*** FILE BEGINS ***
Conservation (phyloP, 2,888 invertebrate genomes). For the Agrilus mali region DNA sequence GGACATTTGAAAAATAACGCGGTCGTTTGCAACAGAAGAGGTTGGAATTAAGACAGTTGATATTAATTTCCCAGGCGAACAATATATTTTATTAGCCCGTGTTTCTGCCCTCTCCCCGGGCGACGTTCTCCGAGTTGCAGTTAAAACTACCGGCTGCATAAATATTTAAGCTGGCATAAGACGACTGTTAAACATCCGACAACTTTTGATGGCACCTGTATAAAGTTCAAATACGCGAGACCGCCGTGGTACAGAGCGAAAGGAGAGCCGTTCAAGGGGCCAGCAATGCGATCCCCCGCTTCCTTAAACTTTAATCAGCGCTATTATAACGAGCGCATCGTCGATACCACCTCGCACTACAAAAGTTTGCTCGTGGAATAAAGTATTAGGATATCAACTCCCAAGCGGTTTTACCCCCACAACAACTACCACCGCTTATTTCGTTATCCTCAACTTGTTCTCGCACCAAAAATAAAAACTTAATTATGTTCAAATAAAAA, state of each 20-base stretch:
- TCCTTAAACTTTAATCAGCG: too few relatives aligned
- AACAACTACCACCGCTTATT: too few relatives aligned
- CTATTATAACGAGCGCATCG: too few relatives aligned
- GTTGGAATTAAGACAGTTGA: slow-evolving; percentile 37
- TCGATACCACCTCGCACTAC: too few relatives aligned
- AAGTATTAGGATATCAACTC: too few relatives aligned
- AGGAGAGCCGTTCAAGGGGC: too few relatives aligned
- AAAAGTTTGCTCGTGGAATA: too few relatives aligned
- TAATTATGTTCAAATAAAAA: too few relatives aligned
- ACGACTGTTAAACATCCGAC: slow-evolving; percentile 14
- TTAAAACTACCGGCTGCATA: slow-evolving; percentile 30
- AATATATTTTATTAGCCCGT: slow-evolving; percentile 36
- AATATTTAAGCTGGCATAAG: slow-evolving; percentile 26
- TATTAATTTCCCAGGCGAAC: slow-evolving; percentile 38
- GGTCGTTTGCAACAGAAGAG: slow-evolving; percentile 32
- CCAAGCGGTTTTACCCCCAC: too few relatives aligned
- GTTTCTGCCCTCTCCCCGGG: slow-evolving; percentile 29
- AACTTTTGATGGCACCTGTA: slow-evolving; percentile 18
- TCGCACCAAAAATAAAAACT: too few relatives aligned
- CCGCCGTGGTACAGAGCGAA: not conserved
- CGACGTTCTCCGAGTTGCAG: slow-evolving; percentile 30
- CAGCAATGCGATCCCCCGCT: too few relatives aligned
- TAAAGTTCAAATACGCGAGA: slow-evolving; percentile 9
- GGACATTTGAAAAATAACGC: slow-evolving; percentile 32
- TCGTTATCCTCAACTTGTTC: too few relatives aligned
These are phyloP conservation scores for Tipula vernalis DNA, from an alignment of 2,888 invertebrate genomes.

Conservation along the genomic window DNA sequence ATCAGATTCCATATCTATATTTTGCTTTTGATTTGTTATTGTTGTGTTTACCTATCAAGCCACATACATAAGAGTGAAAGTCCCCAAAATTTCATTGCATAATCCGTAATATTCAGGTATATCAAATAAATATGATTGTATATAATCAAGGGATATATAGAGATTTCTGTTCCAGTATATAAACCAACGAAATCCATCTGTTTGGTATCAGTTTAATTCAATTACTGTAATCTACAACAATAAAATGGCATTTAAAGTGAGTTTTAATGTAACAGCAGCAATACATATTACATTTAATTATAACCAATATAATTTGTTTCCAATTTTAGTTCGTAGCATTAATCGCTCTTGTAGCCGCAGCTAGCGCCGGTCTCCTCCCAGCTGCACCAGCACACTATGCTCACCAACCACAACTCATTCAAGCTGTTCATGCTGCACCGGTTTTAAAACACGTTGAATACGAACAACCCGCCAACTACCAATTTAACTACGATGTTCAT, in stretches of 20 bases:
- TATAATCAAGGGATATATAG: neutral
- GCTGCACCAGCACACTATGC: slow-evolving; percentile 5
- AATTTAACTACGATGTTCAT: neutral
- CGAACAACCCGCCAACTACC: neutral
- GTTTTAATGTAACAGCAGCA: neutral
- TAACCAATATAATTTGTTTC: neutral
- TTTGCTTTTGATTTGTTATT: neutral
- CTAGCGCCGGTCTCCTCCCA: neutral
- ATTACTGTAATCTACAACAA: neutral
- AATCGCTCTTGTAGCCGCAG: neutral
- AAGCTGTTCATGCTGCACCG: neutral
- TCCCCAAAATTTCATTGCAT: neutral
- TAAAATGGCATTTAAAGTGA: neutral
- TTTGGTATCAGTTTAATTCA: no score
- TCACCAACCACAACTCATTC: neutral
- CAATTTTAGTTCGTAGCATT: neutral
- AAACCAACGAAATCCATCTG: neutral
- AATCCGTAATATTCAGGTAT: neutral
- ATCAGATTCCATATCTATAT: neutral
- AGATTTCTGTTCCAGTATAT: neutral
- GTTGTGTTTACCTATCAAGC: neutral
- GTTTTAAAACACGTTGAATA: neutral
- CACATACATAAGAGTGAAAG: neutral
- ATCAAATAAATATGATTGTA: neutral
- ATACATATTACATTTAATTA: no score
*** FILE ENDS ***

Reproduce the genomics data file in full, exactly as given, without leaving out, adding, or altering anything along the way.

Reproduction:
Conservation (phyloP, 2,888 invertebrate genomes). For the Agrilus mali region DNA sequence GGACATTTGAAAAATAACGCGGTCGTTTGCAACAGAAGAGGTTGGAATTAAGACAGTTGATATTAATTTCCCAGGCGAACAATATATTTTATTAGCCCGTGTTTCTGCCCTCTCCCCGGGCGACGTTCTCCGAGTTGCAGTTAAAACTACCGGCTGCATAAATATTTAAGCTGGCATAAGACGACTGTTAAACATCCGACAACTTTTGATGGCACCTGTATAAAGTTCAAATACGCGAGACCGCCGTGGTACAGAGCGAAAGGAGAGCCGTTCAAGGGGCCAGCAATGCGATCCCCCGCTTCCTTAAACTTTAATCAGCGCTATTATAACGAGCGCATCGTCGATACCACCTCGCACTACAAAAGTTTGCTCGTGGAATAAAGTATTAGGATATCAACTCCCAAGCGGTTTTACCCCCACAACAACTACCACCGCTTATTTCGTTATCCTCAACTTGTTCTCGCACCAAAAATAAAAACTTAATTATGTTCAAATAAAAA, state of each 20-base stretch:
- TCCTTAAACTTTAATCAGCG: too few relatives aligned
- AACAACTACCACCGCTTATT: too few relatives aligned
- CTATTATAACGAGCGCATCG: too few relatives aligned
- GTTGGAATTAAGACAGTTGA: slow-evolving; percentile 37
- TCGATACCACCTCGCACTAC: too few relatives aligned
- AAGTATTAGGATATCAACTC: too few relatives aligned
- AGGAGAGCCGTTCAAGGGGC: too few relatives aligned
- AAAAGTTTGCTCGTGGAATA: too few relatives aligned
- TAATTATGTTCAAATAAAAA: too few relatives aligned
- ACGACTGTTAAACATCCGAC: slow-evolving; percentile 14
- TTAAAACTACCGGCTGCATA: slow-evolving; percentile 30
- AATATATTTTATTAGCCCGT: slow-evolving; percentile 36
- AATATTTAAGCTGGCATAAG: slow-evolving; percentile 26
- TATTAATTTCCCAGGCGAAC: slow-evolving; percentile 38
- GGTCGTTTGCAACAGAAGAG: slow-evolving; percentile 32
- CCAAGCGGTTTTACCCCCAC: too few relatives aligned
- GTTTCTGCCCTCTCCCCGGG: slow-evolving; percentile 29
- AACTTTTGATGGCACCTGTA: slow-evolving; percentile 18
- TCGCACCAAAAATAAAAACT: too few relatives aligned
- CCGCCGTGGTACAGAGCGAA: not conserved
- CGACGTTCTCCGAGTTGCAG: slow-evolving; percentile 30
- CAGCAATGCGATCCCCCGCT: too few relatives aligned
- TAAAGTTCAAATACGCGAGA: slow-evolving; percentile 9
- GGACATTTGAAAAATAACGC: slow-evolving; percentile 32
- TCGTTATCCTCAACTTGTTC: too few relatives aligned
These are phyloP conservation scores for Tipula vernalis DNA, from an alignment of 2,888 invertebrate genomes.

Conservation along the genomic window DNA sequence ATCAGATTCCATATCTATATTTTGCTTTTGATTTGTTATTGTTGTGTTTACCTATCAAGCCACATACATAAGAGTGAAAGTCCCCAAAATTTCATTGCATAATCCGTAATATTCAGGTATATCAAATAAATATGATTGTATATAATCAAGGGATATATAGAGATTTCTGTTCCAGTATATAAACCAACGAAATCCATCTGTTTGGTATCAGTTTAATTCAATTACTGTAATCTACAACAATAAAATGGCATTTAAAGTGAGTTTTAATGTAACAGCAGCAATACATATTACATTTAATTATAACCAATATAATTTGTTTCCAATTTTAGTTCGTAGCATTAATCGCTCTTGTAGCCGCAGCTAGCGCCGGTCTCCTCCCAGCTGCACCAGCACACTATGCTCACCAACCACAACTCATTCAAGCTGTTCATGCTGCACCGGTTTTAAAACACGTTGAATACGAACAACCCGCCAACTACCAATTTAACTACGATGTTCAT, in stretches of 20 bases:
- TATAATCAAGGGATATATAG: neutral
- GCTGCACCAGCACACTATGC: slow-evolving; percentile 5
- AATTTAACTACGATGTTCAT: neutral
- CGAACAACCCGCCAACTACC: neutral
- GTTTTAATGTAACAGCAGCA: neutral
- TAACCAATATAATTTGTTTC: neutral
- TTTGCTTTTGATTTGTTATT: neutral
- CTAGCGCCGGTCTCCTCCCA: neutral
- ATTACTGTAATCTACAACAA: neutral
- AATCGCTCTTGTAGCCGCAG: neutral
- AAGCTGTTCATGCTGCACCG: neutral
- TCCCCAAAATTTCATTGCAT: neutral
- TAAAATGGCATTTAAAGTGA: neutral
- TTTGGTATCAGTTTAATTCA: no score
- TCACCAACCACAACTCATTC: neutral
- CAATTTTAGTTCGTAGCATT: neutral
- AAACCAACGAAATCCATCTG: neutral
- AATCCGTAATATTCAGGTAT: neutral
- ATCAGATTCCATATCTATAT: neutral
- AGATTTCTGTTCCAGTATAT: neutral
- GTTGTGTTTACCTATCAAGC: neutral
- GTTTTAAAACACGTTGAATA: neutral
- CACATACATAAGAGTGAAAG: neutral
- ATCAAATAAATATGATTGTA: neutral
- ATACATATTACATTTAATTA: no score